Santa Clara Valley Lives: The flag and its respectful retirement

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Robin Chapman/Special to the Town Crier
American Legion Post 558 vets pick up discarded flags from the Post’s unserviceable flag container once a month, and once a year give them a respectful retirement.

We honor America’s military veterans today and every Nov. 11. It is a fitting time to remember how much the American flag means – not just to all of us who live in freedom, but especially to those who have worn the uniform of our country.

My father, an officer in the Pacific in World War II, saw the U.S. flag flown in battle and in honor of the fallen. In later years, when he saw Old Glory catch a breeze – over a baseball game, a firehouse or a courthouse – he often stopped to reflect.

All members of the service are taught flag etiquette. In Los Altos, American Legion Post 558, founded by veterans eight decades ago, has made sharing flag etiquette part of its mission, and one of the key elements of that is the respectful retirement of worn and tattered flags. This explains the curious red, white and blue box that sits in front of Post 558 at 347 First St.

It looks like a mailbox and though it is carefully marked “For Deposit of Unserviceable U.S. Flags Only. Not For Mail,” people do, from time to time, mistakenly drop in a letter. The good news is that veteran Ken Newman, whose grandfather was one of the founders of the post and who collects the flags each month from the box, retrieves any stray mail dropped therein and sends it on its way. But mail isn’t all he finds.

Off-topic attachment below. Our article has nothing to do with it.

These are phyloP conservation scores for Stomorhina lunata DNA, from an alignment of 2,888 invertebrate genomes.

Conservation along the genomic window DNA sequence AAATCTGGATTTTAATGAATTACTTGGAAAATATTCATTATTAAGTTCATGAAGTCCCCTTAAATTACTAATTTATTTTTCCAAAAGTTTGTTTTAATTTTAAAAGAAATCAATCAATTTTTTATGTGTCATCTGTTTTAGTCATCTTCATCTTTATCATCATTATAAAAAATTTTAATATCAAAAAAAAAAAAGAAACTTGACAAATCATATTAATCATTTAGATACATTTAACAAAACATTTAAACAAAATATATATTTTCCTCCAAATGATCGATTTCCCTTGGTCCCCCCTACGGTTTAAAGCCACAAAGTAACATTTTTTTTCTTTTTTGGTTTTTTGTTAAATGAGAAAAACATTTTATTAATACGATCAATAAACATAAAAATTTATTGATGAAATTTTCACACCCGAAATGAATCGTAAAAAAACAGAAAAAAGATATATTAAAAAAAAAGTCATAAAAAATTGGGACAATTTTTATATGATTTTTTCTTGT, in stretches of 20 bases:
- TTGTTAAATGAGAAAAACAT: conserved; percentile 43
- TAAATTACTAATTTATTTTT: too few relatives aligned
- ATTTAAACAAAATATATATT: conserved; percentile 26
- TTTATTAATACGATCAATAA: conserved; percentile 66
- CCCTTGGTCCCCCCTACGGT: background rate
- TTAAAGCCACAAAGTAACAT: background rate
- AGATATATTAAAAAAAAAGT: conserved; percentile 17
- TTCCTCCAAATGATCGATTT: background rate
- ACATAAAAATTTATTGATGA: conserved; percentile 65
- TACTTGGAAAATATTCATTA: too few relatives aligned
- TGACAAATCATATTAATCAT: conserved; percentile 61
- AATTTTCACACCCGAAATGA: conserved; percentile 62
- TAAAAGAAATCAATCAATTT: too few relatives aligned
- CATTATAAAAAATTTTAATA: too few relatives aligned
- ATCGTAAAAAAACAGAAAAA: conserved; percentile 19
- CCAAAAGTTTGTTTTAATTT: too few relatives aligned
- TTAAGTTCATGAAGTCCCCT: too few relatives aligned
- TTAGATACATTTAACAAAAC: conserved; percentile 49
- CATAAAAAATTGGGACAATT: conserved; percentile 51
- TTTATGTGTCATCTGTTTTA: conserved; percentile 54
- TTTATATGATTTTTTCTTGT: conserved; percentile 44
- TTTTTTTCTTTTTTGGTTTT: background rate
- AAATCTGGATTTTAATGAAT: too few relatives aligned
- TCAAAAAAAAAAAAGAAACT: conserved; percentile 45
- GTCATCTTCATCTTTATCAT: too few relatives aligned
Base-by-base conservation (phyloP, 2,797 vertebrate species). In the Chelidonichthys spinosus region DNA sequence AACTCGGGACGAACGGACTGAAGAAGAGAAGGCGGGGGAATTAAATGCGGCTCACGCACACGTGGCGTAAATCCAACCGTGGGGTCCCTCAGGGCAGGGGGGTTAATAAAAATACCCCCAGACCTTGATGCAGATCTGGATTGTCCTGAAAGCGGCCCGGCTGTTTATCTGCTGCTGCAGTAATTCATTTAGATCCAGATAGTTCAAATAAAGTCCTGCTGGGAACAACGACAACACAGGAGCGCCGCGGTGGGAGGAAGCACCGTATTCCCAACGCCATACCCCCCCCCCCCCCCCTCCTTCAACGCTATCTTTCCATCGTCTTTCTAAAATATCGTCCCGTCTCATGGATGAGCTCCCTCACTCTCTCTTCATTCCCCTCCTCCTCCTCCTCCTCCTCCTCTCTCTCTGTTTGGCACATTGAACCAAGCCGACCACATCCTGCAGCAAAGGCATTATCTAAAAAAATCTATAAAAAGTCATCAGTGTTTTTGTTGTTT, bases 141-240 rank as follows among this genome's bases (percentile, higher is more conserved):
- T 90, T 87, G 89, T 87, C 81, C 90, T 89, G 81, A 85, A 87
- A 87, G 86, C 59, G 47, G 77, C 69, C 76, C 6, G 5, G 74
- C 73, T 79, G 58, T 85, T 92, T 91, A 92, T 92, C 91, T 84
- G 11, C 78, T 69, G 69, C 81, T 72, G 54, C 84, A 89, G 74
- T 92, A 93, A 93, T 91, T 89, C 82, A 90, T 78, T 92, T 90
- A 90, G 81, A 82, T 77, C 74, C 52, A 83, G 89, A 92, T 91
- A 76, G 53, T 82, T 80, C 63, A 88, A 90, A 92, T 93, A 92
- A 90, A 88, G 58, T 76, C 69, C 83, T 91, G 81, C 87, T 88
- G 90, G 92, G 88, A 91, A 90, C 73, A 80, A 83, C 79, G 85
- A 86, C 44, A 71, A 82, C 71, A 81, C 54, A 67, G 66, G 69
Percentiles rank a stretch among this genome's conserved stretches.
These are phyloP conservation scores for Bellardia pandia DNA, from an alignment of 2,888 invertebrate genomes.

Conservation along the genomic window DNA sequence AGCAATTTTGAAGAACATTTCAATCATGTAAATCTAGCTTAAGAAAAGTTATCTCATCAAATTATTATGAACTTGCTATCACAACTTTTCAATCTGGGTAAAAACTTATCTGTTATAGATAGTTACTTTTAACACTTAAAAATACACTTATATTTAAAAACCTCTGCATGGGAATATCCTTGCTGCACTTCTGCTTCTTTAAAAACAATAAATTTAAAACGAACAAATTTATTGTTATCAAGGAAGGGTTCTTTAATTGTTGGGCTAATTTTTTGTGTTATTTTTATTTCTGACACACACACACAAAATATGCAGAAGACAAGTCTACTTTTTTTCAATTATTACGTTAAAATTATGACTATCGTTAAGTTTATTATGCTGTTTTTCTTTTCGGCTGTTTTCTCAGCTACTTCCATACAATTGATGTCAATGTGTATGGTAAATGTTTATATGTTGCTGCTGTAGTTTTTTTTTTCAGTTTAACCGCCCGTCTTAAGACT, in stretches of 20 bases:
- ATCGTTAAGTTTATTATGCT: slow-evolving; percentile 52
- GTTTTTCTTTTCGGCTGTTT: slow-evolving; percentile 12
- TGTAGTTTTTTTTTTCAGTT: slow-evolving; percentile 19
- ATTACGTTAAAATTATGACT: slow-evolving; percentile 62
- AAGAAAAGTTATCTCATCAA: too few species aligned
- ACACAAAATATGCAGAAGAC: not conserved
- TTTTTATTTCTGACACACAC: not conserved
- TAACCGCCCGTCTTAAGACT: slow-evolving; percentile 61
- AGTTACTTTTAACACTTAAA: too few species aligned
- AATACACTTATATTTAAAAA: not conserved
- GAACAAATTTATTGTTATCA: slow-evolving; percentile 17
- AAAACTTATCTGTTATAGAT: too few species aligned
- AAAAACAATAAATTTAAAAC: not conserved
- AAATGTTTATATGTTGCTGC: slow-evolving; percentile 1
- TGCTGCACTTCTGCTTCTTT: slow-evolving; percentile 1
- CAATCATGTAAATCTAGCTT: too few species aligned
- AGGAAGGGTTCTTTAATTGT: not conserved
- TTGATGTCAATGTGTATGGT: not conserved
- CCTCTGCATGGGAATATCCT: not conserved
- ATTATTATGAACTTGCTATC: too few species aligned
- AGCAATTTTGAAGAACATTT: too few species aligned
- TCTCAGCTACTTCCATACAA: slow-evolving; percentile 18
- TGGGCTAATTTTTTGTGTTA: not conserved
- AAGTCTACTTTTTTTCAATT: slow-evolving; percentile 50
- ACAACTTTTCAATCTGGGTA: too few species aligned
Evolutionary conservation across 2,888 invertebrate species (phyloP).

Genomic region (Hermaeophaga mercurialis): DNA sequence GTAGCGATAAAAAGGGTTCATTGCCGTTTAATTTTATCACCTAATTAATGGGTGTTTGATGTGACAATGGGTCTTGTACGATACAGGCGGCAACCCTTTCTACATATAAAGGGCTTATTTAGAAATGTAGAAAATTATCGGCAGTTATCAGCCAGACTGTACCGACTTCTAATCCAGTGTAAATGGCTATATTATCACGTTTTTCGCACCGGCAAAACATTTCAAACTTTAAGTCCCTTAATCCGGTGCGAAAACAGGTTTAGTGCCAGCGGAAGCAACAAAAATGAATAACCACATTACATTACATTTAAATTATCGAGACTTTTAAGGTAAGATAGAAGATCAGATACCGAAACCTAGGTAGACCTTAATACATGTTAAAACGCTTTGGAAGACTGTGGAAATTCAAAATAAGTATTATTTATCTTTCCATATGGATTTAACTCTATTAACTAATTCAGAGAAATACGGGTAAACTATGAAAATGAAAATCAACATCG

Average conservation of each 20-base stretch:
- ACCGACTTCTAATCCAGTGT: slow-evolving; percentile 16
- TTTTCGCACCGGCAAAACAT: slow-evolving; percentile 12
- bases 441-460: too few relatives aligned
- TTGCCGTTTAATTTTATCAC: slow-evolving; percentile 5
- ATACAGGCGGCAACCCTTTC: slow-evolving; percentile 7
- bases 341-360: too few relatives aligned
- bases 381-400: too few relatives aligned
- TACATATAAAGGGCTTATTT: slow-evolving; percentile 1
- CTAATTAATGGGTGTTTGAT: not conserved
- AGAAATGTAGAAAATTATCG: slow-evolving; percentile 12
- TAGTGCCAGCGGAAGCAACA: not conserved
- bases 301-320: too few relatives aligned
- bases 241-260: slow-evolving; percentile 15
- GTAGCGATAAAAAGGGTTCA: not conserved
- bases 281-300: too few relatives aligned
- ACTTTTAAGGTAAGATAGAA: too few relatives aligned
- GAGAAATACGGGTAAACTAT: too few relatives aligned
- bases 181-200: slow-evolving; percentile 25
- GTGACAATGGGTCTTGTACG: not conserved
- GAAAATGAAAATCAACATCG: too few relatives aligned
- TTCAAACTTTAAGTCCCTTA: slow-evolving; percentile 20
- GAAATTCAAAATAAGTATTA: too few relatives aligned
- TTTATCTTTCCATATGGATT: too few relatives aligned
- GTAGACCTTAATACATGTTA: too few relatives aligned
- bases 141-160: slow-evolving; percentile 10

“The funniest thing that ends up in that box are rocks. Kids love to open the chute and drop a rock in there,” he said with a laugh. “It’s OK. I just throw them away.”
And what happens to the flags? Legion posts throughout Santa Clara County (and some Boy Scout troops) collect the worn flags all year, and every June, just before Flag Day on June 14, they truck hundreds of them to Oak Hill Memorial Park in San Jose.

“Oak Hill gets a permit, notifies the fire department, and we place the flags in two containers and set them ablaze,” said U.S. Marine Corps veteran Mike Welsh, a Post 558 member. “This is the proper way to retire a flag and is done with the utmost respect.”

There is no charge for the service. It is just one of the many ways veterans continue to serve. When you meet one – not just on Veterans Day – feel free to tip your hat and say: “Thank you for your service.”

Robin Chapman is a Los Altos native and longtime journalist and historian.


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